AWS Elastic Beanstalk allows us to quickly deploy, monitor, scale and manage our application in AWS Cloud. This is without worrying about scaling, capacity management and health monitoring complexities that comes into deploying applications. It runs on highly reliable and scalable AWS Services.
Although this simplifies deployment of our application and reduces the management part of it, it doesn’t limit us to still have full control of the underlying infrastructure as compared to Container technologies. AWS Elastic Beanstalk supports different software and hardware stacks. It also supports applications written in Java, Python, PHP, Node.JS, etc.
For this example we will build a simple java web application and will deploy it in AWS Elastic BeanStalk. You can copy the source files from this repository. As a prerequisite you need JDK and ANT installed on your development environment.
Build the project by issuing the following
# ant war
[mkdir] Created dir: /home/project/build
[mkdir] Created dir: /home/project/build/WEB-INF
[mkdir] Created dir: /home/project/build/WEB-INF/classes
[mkdir] Created dir: /home/project/build/WEB-INF/lib
[copy] Copying 2 files to /home/project/build
[war] Building war: /home/project/dist/test.war
Total time: 0 seconds
Now that we have a sample war file let’s login to AWS Console.
Under Compute services, click Elastic Beanstalk.
We could deploy our application easily by selecting Tomcat from the “Select a platform” dropdown-list and hitting Launch Now. Our application will be deployed “auto-magically” but to get more control on the deployment process, click Create New Application located on the top right of the page.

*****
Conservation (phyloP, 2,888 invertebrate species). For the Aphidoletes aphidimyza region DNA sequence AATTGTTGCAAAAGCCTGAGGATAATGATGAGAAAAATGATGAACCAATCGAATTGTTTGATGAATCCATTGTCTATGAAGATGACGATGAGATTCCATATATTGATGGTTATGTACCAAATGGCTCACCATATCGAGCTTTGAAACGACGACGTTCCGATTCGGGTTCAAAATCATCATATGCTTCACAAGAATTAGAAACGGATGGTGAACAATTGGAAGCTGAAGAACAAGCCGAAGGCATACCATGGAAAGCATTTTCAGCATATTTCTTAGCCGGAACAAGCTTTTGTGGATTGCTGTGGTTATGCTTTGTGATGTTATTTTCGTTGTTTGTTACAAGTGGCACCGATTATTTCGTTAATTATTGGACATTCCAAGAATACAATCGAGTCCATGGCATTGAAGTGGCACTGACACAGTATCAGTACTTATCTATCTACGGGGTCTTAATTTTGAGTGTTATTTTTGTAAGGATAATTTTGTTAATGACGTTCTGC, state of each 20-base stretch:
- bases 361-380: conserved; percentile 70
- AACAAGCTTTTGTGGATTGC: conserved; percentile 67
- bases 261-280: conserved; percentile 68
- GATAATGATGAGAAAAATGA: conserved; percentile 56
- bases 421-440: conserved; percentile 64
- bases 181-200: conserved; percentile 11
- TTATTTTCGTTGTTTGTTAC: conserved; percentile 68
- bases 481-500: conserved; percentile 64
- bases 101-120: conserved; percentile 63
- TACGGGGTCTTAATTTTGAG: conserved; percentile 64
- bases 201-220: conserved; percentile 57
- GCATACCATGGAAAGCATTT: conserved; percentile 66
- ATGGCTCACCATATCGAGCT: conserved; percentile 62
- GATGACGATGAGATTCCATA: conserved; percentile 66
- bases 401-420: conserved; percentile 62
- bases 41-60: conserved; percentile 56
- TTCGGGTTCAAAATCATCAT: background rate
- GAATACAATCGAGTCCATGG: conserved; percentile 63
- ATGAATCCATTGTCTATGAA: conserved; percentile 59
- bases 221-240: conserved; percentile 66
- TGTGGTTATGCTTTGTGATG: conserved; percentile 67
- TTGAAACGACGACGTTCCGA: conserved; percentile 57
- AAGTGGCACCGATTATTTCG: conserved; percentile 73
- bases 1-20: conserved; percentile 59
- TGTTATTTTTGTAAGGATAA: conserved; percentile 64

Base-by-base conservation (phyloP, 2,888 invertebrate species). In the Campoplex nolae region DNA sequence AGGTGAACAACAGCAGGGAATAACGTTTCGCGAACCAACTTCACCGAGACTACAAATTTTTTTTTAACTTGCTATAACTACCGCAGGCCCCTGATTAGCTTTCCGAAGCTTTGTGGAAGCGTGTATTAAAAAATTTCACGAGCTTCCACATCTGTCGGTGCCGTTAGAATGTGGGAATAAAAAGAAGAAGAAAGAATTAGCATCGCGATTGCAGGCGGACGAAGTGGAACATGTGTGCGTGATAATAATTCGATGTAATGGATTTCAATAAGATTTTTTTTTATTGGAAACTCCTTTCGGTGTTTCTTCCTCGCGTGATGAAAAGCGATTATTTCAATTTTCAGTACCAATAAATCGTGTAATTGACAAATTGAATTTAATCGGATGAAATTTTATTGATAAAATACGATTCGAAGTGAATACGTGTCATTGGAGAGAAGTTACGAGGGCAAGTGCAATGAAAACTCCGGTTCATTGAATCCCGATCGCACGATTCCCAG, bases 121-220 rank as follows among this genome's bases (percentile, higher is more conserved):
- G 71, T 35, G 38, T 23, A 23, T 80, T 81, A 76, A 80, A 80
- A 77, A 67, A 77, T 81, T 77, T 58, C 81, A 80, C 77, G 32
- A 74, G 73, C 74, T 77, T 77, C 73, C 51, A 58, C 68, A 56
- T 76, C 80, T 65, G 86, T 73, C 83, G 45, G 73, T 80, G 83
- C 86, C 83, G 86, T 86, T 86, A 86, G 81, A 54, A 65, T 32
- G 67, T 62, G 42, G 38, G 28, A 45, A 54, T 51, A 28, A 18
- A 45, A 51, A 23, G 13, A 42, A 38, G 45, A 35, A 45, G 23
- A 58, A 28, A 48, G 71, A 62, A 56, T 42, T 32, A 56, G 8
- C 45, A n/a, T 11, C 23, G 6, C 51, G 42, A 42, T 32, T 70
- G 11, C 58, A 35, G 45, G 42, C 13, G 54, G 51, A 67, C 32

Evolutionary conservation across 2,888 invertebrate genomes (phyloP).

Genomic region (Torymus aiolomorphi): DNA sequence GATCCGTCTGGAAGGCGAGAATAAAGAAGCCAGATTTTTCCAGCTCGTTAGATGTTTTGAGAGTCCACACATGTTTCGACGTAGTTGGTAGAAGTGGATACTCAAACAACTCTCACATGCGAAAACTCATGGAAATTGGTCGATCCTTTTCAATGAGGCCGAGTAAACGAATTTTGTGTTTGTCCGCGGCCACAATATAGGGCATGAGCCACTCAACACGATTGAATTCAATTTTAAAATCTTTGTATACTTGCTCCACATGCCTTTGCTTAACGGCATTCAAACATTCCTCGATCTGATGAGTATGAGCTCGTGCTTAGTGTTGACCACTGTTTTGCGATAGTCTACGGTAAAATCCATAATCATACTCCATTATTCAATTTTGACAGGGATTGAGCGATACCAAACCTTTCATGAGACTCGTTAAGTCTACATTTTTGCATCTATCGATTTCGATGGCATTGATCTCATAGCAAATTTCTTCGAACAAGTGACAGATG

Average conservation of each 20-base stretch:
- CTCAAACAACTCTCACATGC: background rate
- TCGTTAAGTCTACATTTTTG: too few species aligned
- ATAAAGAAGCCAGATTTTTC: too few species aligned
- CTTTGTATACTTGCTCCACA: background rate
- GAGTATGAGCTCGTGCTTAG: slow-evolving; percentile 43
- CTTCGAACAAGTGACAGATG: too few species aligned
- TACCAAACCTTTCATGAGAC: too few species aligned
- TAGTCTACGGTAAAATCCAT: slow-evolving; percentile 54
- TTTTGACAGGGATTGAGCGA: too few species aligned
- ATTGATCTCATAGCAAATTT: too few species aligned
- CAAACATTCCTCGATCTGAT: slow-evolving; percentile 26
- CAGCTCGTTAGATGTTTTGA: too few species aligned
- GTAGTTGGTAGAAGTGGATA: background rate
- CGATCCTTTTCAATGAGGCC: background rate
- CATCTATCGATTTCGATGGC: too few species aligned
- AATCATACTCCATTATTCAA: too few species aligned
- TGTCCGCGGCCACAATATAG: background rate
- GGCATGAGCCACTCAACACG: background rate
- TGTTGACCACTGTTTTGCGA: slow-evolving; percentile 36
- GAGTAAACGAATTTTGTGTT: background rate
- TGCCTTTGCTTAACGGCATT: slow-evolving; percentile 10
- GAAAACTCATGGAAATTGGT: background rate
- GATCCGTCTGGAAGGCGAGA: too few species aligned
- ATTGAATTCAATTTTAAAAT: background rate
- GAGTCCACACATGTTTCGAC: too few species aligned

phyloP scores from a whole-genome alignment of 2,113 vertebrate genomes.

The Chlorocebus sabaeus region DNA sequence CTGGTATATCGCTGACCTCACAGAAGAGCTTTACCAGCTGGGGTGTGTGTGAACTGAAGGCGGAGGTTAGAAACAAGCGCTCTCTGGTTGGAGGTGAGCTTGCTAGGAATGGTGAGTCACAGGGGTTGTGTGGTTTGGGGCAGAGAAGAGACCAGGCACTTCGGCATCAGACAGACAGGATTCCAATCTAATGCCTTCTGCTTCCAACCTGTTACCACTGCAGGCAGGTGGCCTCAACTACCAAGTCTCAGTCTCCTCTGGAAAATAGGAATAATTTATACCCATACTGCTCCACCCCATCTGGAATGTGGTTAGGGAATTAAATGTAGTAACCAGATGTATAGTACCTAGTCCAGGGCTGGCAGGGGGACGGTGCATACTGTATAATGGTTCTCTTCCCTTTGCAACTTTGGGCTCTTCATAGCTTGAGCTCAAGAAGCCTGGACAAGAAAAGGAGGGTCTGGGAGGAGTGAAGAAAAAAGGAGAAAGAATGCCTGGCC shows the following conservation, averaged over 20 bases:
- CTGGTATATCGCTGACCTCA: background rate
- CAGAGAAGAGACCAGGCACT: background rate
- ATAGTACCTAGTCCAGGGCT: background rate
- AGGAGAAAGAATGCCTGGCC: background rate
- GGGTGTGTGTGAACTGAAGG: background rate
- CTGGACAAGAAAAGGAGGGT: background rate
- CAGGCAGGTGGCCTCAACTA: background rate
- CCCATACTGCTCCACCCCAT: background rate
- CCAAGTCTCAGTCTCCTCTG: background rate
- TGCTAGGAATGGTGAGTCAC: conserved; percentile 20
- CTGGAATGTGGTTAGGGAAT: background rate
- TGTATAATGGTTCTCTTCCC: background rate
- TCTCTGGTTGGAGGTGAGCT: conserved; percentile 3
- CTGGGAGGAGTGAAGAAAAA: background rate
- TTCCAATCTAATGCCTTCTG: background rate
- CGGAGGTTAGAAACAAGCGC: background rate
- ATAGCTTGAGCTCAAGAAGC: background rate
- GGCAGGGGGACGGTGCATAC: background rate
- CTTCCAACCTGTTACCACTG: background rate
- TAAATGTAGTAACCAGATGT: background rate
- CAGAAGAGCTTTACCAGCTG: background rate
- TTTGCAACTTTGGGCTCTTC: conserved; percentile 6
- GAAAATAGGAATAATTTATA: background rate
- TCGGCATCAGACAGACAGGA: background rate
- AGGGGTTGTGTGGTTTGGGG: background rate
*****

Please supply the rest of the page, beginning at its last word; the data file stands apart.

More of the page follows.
In the Application Information page, provide a name for this deployment and click Next.
We need to choose an Environment Tier. As stated, a Web Server Environment typically supports standard web applications. Worker environment are more suited for applications that involves Queues and background processing. Since our dummy application is a java web application, select a Web Server Tier environment.
AWS ElasticBeanstalk support different web platforms. Select Tomcat from the Predefined configuration list. Under the environment type, we can configure this deployment to use a Single Instance or deployed under an Auto Scaling, Load Balancing platform.
In the next page, select our sample java web application project that we built. In future post, we’ll look into detail the deployment policy settings we could configure when we deploy an application in Elastic Beanstalk. Click Next.
In the Environment Information page, we can define in which logical environment this deployment is for. We could do a deployment mean for testing or prod. We could also aptly define the URL for which environment this deployment is for.
Under Additional Resources, we could select if we need an RDS DB in this deployment or if we need it to be under a specific / new VPC. Since we wont be using an RDS DB, we could just click Next.
Under Configuration details, this is the part where we could really control how our application is deployed. We can define and choose the type of instance. We also have the option to configure access to our instance by associating or creating an SSH Key pair that would allow us to remotely login to our EC2 instance.
As with any AWS services, we can define tags for this deployment.
Under Permissions, select the role you want to associate our instance. If the application needs to access different AWS Service, it is best to provide the instance or our application a Role rather than using shared login information/Access keys which open up security concerns.
Review your deployment configuration and hit Launch.
Take note of the Environment URL since we will be using that url to access our application.
AWS Elastic Beanstalk service will process and deploy our application. Everything is being logged and you can see what’s happening (creating instance, ELB etc) during the deployment process.
Once successfully deployed
you can browse our URL and check out our application.